The failure to pay general or special common expenses (condo fees), as well as those relating to the contingency fund, is one of the most contentious co-ownership’s issues. It is the duty of the board of directors of the syndicate of co-owners to collect them, unless this task has been delegated to the condo manager.
When a co-owner's contributions have been in arrears for more than three months, the law provides, ex officio, that he automatically loses his right to vote at the general meetings of the co-owners. He is also exposed to legal recourses, so that the syndicate can recover the amounts owing. A review of the options in such cases.
The divided co-ownership of an immovable is not necessarily destined to last forever. The termination of the co-ownership, and by the same token the dissolution and liquidation of the syndicate, is a question that will eventually arise for some co-ownerships. Furthermore, its termination is governed by articles 1108 and 1109 of the Civil Code of Québec, which refer to the rules applicable to legal persons concerning their liquidation.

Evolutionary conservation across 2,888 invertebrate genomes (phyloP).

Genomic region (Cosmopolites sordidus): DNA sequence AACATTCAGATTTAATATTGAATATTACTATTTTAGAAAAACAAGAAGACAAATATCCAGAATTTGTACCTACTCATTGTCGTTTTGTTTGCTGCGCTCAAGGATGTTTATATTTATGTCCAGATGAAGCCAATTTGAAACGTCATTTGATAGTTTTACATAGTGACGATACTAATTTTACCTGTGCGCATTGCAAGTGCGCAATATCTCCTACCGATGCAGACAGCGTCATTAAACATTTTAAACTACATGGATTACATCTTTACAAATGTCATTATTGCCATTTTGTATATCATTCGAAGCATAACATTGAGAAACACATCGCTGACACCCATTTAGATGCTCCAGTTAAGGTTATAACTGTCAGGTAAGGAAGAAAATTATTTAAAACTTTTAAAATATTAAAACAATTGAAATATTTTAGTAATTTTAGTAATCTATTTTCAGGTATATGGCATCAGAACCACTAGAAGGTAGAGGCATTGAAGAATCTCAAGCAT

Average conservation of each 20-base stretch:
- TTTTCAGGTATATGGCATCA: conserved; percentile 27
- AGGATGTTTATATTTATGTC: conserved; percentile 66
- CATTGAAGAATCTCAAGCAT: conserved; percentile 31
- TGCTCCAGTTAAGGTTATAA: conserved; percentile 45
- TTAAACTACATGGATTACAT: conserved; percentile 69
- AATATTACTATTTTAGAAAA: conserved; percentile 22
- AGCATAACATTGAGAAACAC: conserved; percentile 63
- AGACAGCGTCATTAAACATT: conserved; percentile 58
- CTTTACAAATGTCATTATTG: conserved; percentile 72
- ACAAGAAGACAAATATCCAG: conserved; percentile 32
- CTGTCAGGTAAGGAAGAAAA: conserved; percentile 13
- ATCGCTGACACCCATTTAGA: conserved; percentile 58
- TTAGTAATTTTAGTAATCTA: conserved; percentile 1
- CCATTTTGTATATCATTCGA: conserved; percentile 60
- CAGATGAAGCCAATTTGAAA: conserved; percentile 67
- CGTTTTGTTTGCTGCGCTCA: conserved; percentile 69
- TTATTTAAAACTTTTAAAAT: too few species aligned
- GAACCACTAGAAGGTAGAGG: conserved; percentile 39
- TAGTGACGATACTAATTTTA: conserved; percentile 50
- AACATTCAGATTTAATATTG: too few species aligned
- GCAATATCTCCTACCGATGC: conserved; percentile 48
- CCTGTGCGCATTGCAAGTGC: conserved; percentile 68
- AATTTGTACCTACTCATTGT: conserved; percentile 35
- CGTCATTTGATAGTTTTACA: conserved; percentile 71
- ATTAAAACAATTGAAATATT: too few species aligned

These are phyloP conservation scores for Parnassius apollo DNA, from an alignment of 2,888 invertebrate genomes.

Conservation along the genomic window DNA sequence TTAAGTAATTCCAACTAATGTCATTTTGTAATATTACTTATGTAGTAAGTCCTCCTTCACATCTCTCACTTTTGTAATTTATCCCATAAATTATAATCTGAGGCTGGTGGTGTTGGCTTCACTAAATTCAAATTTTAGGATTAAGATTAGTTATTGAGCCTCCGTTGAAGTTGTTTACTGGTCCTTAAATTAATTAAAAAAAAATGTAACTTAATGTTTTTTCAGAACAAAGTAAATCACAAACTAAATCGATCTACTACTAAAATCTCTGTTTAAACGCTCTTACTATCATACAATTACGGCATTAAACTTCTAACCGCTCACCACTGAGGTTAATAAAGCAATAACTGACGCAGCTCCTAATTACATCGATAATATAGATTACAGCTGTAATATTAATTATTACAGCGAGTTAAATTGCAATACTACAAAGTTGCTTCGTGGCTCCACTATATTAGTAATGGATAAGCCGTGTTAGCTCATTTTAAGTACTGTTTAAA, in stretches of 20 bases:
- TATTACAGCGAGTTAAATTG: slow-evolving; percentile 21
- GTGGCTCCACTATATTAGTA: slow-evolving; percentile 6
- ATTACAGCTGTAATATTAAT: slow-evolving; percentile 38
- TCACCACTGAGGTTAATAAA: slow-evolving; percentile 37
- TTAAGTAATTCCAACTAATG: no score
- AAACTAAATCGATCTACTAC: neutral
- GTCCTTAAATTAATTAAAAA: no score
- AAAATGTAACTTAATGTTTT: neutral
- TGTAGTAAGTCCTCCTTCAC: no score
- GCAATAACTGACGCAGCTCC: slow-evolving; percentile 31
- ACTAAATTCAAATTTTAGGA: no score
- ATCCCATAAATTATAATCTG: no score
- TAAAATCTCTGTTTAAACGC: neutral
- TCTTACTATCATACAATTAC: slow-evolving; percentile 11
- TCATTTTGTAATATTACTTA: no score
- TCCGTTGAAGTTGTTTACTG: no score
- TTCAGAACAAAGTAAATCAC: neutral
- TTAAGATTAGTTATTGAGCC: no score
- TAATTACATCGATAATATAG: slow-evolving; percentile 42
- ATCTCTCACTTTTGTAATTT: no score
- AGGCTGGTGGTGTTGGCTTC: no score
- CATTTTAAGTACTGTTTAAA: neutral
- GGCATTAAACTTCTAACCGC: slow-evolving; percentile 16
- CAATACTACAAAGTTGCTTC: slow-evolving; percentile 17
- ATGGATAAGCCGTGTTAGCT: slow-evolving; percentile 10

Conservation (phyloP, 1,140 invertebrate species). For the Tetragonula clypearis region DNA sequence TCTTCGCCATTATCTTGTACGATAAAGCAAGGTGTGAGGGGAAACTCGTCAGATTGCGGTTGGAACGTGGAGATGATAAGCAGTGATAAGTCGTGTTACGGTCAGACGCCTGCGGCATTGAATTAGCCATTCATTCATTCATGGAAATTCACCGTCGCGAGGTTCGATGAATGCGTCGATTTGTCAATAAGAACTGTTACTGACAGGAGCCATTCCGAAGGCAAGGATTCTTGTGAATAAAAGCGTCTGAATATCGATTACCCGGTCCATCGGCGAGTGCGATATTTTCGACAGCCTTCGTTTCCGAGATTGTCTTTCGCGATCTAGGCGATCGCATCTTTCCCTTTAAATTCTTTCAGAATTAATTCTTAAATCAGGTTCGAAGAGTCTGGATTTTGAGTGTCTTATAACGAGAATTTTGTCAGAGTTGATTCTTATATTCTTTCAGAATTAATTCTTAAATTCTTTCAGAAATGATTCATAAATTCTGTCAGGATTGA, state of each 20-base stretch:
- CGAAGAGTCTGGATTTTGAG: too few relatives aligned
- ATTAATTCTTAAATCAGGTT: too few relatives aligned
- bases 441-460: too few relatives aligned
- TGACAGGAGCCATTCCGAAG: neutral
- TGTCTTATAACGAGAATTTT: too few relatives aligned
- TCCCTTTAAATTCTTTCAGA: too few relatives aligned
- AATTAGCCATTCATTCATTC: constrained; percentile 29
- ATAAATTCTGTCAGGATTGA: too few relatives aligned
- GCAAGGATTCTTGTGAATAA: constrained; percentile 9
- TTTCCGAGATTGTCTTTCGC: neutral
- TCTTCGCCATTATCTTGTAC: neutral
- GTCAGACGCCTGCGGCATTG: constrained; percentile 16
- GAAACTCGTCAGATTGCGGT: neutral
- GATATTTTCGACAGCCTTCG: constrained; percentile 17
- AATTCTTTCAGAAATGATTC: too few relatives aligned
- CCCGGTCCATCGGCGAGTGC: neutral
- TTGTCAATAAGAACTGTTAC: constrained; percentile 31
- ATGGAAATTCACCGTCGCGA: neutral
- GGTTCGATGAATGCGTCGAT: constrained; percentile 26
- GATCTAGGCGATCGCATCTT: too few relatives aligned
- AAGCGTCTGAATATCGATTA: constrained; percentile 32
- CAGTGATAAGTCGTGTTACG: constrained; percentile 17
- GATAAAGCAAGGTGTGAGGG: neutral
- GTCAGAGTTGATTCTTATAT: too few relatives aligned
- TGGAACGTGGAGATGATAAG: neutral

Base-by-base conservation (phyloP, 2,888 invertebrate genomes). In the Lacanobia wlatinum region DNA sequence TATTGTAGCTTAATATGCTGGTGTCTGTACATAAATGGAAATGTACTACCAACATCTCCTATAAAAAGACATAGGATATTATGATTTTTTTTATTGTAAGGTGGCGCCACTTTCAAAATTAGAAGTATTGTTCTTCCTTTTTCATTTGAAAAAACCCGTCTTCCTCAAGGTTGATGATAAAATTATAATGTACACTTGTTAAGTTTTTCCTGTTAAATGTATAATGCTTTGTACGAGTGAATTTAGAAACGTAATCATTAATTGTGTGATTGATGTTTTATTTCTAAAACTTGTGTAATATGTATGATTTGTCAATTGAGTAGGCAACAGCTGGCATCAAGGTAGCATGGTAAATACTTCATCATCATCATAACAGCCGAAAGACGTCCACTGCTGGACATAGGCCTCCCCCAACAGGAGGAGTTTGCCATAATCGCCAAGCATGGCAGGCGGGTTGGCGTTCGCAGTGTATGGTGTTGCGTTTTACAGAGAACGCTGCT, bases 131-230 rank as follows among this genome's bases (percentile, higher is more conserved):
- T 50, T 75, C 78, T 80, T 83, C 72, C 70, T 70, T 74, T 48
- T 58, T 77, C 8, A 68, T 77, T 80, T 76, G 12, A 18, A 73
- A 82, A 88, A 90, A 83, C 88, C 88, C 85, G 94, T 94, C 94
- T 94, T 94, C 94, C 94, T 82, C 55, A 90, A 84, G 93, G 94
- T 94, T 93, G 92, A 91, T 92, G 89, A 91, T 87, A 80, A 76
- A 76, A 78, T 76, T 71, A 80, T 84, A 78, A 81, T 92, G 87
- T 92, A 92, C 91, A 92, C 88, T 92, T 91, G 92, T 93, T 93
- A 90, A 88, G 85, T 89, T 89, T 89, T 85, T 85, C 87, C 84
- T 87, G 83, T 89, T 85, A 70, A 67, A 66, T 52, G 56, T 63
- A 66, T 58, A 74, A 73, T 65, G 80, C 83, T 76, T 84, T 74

It is possible to make a decision without having a meeting. Article 354 of the Civil Code of Québec recognizes the value of a written resolution: "Resolutions in writing signed by all the persons qualified to vote at a meeting are as valid as if passed at a meeting of the board of directors, at a general meeting or at a meeting of any other organ”.
Co-owners and directors may make a decision by the means of a resolution in writing, without any general meeting of the board of directors or meeting of co-owners being held as such.
This mechanism is provided by law, when it is not essential for a meeting or a general meeting to be convened, since the salient points of the subject to be discussed have already been dealt with, to everyone’s satisfaction. This is to avoid cumbersome formalism, although written resolutions should be used with caution and parsimony.
The Law and the overwhelming majority of declarations of co-ownership require that syndicates of co-owners insure their building. This may seem surprising at first glance as the syndicate does not own the private portions nor the common portions. However, its main object is to ensure the preservation and the longevity of the building and to manage and administer it diligently following rules of the trade. This is why the legislator has given to the syndicate an insurable interest and has made it compulsory that it subscribe building insurance.